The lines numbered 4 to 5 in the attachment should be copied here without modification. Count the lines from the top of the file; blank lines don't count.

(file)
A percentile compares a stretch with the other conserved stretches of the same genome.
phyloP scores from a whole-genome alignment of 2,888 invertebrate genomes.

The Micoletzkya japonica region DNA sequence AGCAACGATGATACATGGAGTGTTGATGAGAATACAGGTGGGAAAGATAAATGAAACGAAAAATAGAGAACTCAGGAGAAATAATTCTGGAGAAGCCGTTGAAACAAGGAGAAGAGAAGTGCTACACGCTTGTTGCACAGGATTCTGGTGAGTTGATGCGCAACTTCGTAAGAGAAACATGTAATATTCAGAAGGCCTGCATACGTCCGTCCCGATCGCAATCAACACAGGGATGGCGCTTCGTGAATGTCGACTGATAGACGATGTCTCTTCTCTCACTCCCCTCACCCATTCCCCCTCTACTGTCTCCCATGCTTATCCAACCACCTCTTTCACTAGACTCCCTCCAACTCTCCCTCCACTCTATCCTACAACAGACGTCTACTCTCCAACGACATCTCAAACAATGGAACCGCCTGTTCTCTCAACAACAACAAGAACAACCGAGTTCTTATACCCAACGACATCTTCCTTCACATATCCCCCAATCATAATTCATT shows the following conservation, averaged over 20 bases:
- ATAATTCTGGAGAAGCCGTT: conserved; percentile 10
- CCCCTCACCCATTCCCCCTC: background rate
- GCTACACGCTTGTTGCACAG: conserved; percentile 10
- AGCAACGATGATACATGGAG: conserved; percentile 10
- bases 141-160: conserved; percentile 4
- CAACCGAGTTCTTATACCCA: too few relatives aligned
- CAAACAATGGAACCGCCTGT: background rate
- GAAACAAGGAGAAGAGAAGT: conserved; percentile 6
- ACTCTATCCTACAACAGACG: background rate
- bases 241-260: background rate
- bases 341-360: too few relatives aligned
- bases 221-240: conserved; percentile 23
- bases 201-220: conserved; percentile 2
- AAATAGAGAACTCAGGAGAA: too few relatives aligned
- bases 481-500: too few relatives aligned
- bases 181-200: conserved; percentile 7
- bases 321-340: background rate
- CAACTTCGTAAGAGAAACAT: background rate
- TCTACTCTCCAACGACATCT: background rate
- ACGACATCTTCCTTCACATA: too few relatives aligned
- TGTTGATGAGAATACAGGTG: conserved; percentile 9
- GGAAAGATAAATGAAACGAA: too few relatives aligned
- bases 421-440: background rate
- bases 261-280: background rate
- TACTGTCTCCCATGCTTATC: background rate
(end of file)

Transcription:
- ATAATTCTGGAGAAGCCGTT: conserved; percentile 10
- CCCCTCACCCATTCCCCCTC: background rate